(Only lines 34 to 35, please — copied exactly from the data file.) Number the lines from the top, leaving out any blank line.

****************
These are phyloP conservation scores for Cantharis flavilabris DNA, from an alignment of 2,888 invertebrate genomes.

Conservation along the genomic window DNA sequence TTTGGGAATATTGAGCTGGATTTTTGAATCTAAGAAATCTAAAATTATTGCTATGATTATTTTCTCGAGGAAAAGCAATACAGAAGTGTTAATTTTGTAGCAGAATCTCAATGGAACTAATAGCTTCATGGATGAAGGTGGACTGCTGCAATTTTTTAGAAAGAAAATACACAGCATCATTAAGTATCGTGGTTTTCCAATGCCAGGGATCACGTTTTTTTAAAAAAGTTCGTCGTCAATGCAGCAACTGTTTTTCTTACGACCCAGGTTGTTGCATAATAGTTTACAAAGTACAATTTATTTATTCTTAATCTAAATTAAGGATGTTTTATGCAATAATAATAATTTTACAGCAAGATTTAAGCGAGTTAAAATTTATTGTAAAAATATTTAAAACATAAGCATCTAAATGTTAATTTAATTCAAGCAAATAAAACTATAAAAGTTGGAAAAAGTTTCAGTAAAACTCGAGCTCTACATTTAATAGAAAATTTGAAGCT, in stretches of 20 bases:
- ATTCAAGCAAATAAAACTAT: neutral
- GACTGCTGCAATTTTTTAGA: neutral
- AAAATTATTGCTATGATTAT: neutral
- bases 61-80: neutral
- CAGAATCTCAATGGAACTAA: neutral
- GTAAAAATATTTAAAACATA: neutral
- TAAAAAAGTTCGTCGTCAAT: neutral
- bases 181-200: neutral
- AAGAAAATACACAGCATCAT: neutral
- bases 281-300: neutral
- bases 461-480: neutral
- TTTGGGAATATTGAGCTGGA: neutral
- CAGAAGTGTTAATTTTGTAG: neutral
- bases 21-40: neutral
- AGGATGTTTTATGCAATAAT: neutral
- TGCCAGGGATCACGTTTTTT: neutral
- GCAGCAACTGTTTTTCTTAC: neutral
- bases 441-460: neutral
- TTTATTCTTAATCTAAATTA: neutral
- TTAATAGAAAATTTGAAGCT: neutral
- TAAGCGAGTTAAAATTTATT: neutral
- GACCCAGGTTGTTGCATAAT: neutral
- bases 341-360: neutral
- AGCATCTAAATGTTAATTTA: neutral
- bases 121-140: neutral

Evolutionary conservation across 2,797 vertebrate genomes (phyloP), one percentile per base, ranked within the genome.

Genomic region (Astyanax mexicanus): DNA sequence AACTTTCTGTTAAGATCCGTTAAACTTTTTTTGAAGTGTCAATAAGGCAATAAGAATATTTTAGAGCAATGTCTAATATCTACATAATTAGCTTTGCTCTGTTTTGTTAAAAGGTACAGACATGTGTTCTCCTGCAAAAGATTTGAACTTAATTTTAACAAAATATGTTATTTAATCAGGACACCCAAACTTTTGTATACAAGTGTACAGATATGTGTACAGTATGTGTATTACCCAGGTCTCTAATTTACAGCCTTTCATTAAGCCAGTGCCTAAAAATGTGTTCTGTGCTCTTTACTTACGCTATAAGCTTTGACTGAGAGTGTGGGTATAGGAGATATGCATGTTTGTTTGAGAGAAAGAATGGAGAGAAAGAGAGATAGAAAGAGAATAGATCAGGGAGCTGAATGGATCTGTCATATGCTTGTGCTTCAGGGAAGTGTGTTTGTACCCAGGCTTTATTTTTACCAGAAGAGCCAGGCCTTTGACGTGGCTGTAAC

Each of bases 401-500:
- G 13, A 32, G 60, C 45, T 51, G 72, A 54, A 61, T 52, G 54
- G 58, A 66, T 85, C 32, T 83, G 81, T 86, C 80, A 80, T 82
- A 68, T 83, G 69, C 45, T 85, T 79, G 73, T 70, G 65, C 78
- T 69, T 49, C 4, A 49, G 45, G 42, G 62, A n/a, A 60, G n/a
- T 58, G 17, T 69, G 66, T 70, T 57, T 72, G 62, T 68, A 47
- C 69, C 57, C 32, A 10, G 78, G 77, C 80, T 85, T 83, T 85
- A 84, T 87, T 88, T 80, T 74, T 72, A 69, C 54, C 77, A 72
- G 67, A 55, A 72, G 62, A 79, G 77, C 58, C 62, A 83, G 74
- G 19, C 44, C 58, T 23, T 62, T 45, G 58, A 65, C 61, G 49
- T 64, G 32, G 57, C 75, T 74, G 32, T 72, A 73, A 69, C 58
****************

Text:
- T 69, T 49, C 4, A 49, G 45, G 42, G 62, A n/a, A 60, G n/a
- T 58, G 17, T 69, G 66, T 70, T 57, T 72, G 62, T 68, A 47